More than 340 million computer records containing sensitive personal information have been involved in security breaches in the U.S. since 2005.1 Now criminals are shifting sights to small merchants because many have lax security for cardholder data. More than 80% of attacks target small merchants. If you are at fault for a security breach, business fallout can be severe:
Fallout from a data breach
As a small merchant, you face the potential of many negative forces from a breach of cardholder data:
Fines and penalties
Termination of ability to accept payment cards
Lost confidence, so customers go to other merchants
Cost of reissuing new payment cards
Legal costs, settlements and judgments
Higher subsequent costs of compliance
Going out of business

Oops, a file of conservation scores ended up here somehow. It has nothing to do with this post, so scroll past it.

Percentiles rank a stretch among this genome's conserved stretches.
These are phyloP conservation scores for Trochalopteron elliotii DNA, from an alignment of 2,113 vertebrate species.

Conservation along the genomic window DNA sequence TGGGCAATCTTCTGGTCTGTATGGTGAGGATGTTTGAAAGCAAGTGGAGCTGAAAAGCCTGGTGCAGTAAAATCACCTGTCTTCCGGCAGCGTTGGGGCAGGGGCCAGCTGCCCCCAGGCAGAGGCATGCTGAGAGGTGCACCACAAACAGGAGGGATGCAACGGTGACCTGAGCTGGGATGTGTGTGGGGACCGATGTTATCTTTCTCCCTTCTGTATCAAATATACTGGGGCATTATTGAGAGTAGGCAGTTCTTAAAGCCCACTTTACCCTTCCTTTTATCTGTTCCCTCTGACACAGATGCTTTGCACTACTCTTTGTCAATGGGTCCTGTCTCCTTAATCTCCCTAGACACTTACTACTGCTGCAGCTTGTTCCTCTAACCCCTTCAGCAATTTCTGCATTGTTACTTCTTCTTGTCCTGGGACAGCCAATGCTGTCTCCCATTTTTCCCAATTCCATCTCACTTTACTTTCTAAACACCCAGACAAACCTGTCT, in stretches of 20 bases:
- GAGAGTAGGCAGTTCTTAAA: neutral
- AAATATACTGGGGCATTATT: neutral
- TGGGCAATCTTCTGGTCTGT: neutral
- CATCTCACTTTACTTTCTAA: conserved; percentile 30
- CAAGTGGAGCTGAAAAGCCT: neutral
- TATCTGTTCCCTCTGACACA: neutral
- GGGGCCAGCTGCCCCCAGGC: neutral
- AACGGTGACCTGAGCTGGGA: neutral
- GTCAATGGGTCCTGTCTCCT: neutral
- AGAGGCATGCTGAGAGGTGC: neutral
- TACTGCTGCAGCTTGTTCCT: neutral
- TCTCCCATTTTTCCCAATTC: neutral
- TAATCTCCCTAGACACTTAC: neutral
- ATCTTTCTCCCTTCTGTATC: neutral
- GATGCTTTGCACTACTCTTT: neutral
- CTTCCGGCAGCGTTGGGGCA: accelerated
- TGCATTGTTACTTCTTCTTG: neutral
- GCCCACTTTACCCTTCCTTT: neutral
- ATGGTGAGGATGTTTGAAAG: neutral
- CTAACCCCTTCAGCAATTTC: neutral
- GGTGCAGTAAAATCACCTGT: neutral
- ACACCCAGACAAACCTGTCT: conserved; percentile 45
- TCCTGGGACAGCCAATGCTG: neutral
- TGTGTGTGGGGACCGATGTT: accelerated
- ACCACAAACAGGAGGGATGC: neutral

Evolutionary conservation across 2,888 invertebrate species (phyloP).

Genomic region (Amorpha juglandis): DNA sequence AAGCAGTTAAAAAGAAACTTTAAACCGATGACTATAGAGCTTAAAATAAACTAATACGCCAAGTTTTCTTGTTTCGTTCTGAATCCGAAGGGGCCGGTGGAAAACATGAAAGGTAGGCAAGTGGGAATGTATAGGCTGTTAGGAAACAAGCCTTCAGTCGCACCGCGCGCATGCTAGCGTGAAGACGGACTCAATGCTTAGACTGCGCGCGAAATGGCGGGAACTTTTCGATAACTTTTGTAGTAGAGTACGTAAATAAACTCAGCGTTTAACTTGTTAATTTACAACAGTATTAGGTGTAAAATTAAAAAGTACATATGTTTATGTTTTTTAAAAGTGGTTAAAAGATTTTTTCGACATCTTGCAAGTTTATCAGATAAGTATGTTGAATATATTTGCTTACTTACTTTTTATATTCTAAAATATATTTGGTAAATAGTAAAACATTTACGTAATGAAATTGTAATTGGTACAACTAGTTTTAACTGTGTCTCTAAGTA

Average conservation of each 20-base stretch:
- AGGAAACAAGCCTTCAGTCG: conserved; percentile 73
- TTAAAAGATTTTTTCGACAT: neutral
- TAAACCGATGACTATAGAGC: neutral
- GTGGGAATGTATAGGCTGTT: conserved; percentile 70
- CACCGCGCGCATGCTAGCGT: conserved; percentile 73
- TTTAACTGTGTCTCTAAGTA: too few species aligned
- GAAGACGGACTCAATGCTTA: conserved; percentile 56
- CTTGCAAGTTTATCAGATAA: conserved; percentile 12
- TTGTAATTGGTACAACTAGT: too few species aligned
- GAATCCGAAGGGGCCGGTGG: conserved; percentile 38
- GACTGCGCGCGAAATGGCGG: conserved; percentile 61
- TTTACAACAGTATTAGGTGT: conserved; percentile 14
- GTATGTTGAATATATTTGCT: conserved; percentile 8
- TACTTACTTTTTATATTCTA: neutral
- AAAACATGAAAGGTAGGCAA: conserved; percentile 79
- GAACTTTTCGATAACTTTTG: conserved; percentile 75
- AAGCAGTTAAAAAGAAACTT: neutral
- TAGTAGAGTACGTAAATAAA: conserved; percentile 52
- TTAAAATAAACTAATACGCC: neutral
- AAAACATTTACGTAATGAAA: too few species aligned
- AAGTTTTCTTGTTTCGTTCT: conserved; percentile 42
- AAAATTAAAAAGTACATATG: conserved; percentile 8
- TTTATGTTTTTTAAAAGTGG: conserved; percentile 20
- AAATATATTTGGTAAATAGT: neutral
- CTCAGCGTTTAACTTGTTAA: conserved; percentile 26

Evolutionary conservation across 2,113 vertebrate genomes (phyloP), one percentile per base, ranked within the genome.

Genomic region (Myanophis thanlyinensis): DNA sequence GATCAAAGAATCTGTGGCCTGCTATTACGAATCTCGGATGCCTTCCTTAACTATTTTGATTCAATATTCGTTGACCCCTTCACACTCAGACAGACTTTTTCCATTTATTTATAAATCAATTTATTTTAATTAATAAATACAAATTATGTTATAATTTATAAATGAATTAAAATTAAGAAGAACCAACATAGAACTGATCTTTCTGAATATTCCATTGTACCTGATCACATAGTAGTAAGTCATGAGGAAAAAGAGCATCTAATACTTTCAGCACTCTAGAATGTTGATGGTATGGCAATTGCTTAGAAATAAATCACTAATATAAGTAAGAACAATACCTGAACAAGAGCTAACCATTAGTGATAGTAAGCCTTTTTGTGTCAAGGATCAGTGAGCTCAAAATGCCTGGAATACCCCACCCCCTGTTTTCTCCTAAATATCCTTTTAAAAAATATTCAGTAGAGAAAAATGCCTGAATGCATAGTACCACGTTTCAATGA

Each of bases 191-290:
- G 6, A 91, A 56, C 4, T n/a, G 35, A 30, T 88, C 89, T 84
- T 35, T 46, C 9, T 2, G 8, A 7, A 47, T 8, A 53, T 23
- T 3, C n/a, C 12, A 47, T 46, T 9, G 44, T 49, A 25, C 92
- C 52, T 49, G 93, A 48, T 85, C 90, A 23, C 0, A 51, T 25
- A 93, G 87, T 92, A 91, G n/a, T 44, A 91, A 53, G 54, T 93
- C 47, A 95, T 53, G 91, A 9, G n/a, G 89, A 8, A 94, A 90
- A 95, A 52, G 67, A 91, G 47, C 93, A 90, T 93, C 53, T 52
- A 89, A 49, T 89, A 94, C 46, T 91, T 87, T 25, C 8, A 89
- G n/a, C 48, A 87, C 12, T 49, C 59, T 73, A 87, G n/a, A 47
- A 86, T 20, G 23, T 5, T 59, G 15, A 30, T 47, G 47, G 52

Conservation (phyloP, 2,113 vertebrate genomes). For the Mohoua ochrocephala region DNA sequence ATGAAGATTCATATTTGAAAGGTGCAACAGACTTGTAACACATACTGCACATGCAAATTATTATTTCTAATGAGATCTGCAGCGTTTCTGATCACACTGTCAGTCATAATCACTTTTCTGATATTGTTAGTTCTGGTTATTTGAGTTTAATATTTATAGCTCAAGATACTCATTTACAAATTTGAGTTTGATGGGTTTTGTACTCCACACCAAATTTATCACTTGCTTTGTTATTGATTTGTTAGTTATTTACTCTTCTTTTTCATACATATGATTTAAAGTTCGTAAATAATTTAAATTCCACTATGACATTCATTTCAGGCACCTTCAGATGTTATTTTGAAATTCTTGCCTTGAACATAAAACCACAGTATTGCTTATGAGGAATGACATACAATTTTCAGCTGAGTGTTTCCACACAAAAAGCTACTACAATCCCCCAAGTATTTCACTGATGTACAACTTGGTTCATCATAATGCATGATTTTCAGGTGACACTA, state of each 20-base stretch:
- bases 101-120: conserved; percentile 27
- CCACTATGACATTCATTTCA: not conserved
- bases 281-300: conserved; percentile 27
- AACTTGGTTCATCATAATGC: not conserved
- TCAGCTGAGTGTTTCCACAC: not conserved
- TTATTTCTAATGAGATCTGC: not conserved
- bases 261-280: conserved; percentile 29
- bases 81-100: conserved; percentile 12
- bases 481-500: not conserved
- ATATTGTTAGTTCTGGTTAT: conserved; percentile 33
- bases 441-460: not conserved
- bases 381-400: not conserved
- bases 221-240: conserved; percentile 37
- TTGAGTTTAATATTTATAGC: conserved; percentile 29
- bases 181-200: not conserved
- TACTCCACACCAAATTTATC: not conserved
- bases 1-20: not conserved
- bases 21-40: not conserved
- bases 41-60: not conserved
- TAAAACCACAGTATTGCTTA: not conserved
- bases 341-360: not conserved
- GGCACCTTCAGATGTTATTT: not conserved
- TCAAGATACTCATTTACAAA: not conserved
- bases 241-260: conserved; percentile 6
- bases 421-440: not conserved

What data thieves are after
The object of desire is cardholder data. By obtaining the Primary Account Number (PAN) and sensitive authentication data, a thief can impersonate the cardholder, use the card, and steal the cardholder’s identity.
Sensitive cardholder data can be stolen from many places:
Compromised card reader
Paper stored in a filing cabinet
Data in a payment system database
Hidden camera recording entry of authentication data
Secret tap into your store’s wireless or wired network
Defining “sensitive cardholder data”
Everything at the end of a red arrow is sensitive cardholder data. Anything on the back side and CID must never be stored. Everything else you store must be for a good business reason, and that data must be protected. PCI DSS explains how. Read more.
Q: What is PCI? A: The Payment Card Industry Data Security Standard (PCI DSS) is a set of requirements designed to ensure that ALL companies that process, store or transmit credit card information maintain a secure environment. Essentially any merchant that has a Merchant ID (MID).